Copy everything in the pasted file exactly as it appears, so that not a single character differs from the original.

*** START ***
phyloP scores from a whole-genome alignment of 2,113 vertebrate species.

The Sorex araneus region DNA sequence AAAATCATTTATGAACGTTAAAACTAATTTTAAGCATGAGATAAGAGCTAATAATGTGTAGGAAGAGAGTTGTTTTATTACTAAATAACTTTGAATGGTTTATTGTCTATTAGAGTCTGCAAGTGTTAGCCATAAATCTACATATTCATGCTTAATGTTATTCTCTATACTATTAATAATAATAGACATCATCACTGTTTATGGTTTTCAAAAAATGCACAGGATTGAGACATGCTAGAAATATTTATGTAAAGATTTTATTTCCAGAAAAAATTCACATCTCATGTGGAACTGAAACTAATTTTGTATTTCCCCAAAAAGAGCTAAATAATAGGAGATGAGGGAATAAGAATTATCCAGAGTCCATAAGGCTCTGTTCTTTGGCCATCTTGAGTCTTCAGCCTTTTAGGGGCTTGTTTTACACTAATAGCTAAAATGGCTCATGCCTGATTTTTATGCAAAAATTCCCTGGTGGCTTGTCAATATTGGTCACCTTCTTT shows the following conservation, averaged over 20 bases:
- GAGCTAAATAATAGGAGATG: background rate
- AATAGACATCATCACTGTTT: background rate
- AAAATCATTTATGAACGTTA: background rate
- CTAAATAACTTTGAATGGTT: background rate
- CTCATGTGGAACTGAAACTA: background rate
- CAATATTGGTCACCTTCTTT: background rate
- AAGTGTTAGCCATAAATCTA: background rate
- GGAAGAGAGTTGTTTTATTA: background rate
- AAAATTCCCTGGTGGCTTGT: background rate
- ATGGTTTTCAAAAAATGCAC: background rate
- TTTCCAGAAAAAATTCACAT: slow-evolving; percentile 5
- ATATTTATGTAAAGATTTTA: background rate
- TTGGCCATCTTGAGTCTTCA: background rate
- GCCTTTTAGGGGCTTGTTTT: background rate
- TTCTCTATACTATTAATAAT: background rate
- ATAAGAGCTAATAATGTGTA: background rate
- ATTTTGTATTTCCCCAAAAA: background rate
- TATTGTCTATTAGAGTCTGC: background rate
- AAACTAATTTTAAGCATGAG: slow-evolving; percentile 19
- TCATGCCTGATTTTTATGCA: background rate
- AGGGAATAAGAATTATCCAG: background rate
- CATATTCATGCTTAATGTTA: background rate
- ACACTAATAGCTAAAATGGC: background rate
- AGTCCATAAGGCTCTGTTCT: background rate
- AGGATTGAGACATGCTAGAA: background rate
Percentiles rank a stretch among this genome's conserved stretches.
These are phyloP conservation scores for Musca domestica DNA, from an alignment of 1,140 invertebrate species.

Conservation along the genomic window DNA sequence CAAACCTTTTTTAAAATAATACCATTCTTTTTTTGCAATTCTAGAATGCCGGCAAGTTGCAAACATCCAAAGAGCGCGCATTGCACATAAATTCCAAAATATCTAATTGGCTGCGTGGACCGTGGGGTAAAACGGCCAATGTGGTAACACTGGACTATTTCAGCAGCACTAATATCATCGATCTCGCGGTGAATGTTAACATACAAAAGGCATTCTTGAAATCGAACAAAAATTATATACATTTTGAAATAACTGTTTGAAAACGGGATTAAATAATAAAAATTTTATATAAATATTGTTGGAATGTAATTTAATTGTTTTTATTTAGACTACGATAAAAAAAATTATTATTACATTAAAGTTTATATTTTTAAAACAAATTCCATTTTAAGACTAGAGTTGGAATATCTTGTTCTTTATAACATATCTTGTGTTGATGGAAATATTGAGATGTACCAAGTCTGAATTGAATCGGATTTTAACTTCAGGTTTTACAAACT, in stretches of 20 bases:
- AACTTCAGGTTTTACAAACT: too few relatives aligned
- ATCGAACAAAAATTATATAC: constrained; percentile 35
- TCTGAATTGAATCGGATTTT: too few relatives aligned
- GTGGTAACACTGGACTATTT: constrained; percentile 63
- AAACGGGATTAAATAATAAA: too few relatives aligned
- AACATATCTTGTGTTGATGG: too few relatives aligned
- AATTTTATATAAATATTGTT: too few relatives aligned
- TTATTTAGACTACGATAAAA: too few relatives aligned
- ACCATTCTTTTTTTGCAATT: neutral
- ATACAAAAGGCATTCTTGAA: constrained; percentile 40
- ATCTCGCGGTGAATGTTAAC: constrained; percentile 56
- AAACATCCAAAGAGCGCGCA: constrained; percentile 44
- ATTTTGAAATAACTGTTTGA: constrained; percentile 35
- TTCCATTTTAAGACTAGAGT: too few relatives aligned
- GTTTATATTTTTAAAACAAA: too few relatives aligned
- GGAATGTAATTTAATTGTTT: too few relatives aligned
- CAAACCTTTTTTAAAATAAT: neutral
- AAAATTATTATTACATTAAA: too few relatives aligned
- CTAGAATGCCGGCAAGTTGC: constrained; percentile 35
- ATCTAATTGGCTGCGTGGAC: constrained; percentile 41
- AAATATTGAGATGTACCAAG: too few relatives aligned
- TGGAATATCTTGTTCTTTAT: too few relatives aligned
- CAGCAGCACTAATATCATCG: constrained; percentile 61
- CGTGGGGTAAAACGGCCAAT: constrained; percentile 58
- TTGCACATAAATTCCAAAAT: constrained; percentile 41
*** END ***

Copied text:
phyloP scores from a whole-genome alignment of 2,113 vertebrate species.

The Sorex araneus region DNA sequence AAAATCATTTATGAACGTTAAAACTAATTTTAAGCATGAGATAAGAGCTAATAATGTGTAGGAAGAGAGTTGTTTTATTACTAAATAACTTTGAATGGTTTATTGTCTATTAGAGTCTGCAAGTGTTAGCCATAAATCTACATATTCATGCTTAATGTTATTCTCTATACTATTAATAATAATAGACATCATCACTGTTTATGGTTTTCAAAAAATGCACAGGATTGAGACATGCTAGAAATATTTATGTAAAGATTTTATTTCCAGAAAAAATTCACATCTCATGTGGAACTGAAACTAATTTTGTATTTCCCCAAAAAGAGCTAAATAATAGGAGATGAGGGAATAAGAATTATCCAGAGTCCATAAGGCTCTGTTCTTTGGCCATCTTGAGTCTTCAGCCTTTTAGGGGCTTGTTTTACACTAATAGCTAAAATGGCTCATGCCTGATTTTTATGCAAAAATTCCCTGGTGGCTTGTCAATATTGGTCACCTTCTTT shows the following conservation, averaged over 20 bases:
- GAGCTAAATAATAGGAGATG: background rate
- AATAGACATCATCACTGTTT: background rate
- AAAATCATTTATGAACGTTA: background rate
- CTAAATAACTTTGAATGGTT: background rate
- CTCATGTGGAACTGAAACTA: background rate
- CAATATTGGTCACCTTCTTT: background rate
- AAGTGTTAGCCATAAATCTA: background rate
- GGAAGAGAGTTGTTTTATTA: background rate
- AAAATTCCCTGGTGGCTTGT: background rate
- ATGGTTTTCAAAAAATGCAC: background rate
- TTTCCAGAAAAAATTCACAT: slow-evolving; percentile 5
- ATATTTATGTAAAGATTTTA: background rate
- TTGGCCATCTTGAGTCTTCA: background rate
- GCCTTTTAGGGGCTTGTTTT: background rate
- TTCTCTATACTATTAATAAT: background rate
- ATAAGAGCTAATAATGTGTA: background rate
- ATTTTGTATTTCCCCAAAAA: background rate
- TATTGTCTATTAGAGTCTGC: background rate
- AAACTAATTTTAAGCATGAG: slow-evolving; percentile 19
- TCATGCCTGATTTTTATGCA: background rate
- AGGGAATAAGAATTATCCAG: background rate
- CATATTCATGCTTAATGTTA: background rate
- ACACTAATAGCTAAAATGGC: background rate
- AGTCCATAAGGCTCTGTTCT: background rate
- AGGATTGAGACATGCTAGAA: background rate
Percentiles rank a stretch among this genome's conserved stretches.
These are phyloP conservation scores for Musca domestica DNA, from an alignment of 1,140 invertebrate species.

Conservation along the genomic window DNA sequence CAAACCTTTTTTAAAATAATACCATTCTTTTTTTGCAATTCTAGAATGCCGGCAAGTTGCAAACATCCAAAGAGCGCGCATTGCACATAAATTCCAAAATATCTAATTGGCTGCGTGGACCGTGGGGTAAAACGGCCAATGTGGTAACACTGGACTATTTCAGCAGCACTAATATCATCGATCTCGCGGTGAATGTTAACATACAAAAGGCATTCTTGAAATCGAACAAAAATTATATACATTTTGAAATAACTGTTTGAAAACGGGATTAAATAATAAAAATTTTATATAAATATTGTTGGAATGTAATTTAATTGTTTTTATTTAGACTACGATAAAAAAAATTATTATTACATTAAAGTTTATATTTTTAAAACAAATTCCATTTTAAGACTAGAGTTGGAATATCTTGTTCTTTATAACATATCTTGTGTTGATGGAAATATTGAGATGTACCAAGTCTGAATTGAATCGGATTTTAACTTCAGGTTTTACAAACT, in stretches of 20 bases:
- AACTTCAGGTTTTACAAACT: too few relatives aligned
- ATCGAACAAAAATTATATAC: constrained; percentile 35
- TCTGAATTGAATCGGATTTT: too few relatives aligned
- GTGGTAACACTGGACTATTT: constrained; percentile 63
- AAACGGGATTAAATAATAAA: too few relatives aligned
- AACATATCTTGTGTTGATGG: too few relatives aligned
- AATTTTATATAAATATTGTT: too few relatives aligned
- TTATTTAGACTACGATAAAA: too few relatives aligned
- ACCATTCTTTTTTTGCAATT: neutral
- ATACAAAAGGCATTCTTGAA: constrained; percentile 40
- ATCTCGCGGTGAATGTTAAC: constrained; percentile 56
- AAACATCCAAAGAGCGCGCA: constrained; percentile 44
- ATTTTGAAATAACTGTTTGA: constrained; percentile 35
- TTCCATTTTAAGACTAGAGT: too few relatives aligned
- GTTTATATTTTTAAAACAAA: too few relatives aligned
- GGAATGTAATTTAATTGTTT: too few relatives aligned
- CAAACCTTTTTTAAAATAAT: neutral
- AAAATTATTATTACATTAAA: too few relatives aligned
- CTAGAATGCCGGCAAGTTGC: constrained; percentile 35
- ATCTAATTGGCTGCGTGGAC: constrained; percentile 41
- AAATATTGAGATGTACCAAG: too few relatives aligned
- TGGAATATCTTGTTCTTTAT: too few relatives aligned
- CAGCAGCACTAATATCATCG: constrained; percentile 61
- CGTGGGGTAAAACGGCCAAT: constrained; percentile 58
- TTGCACATAAATTCCAAAAT: constrained; percentile 41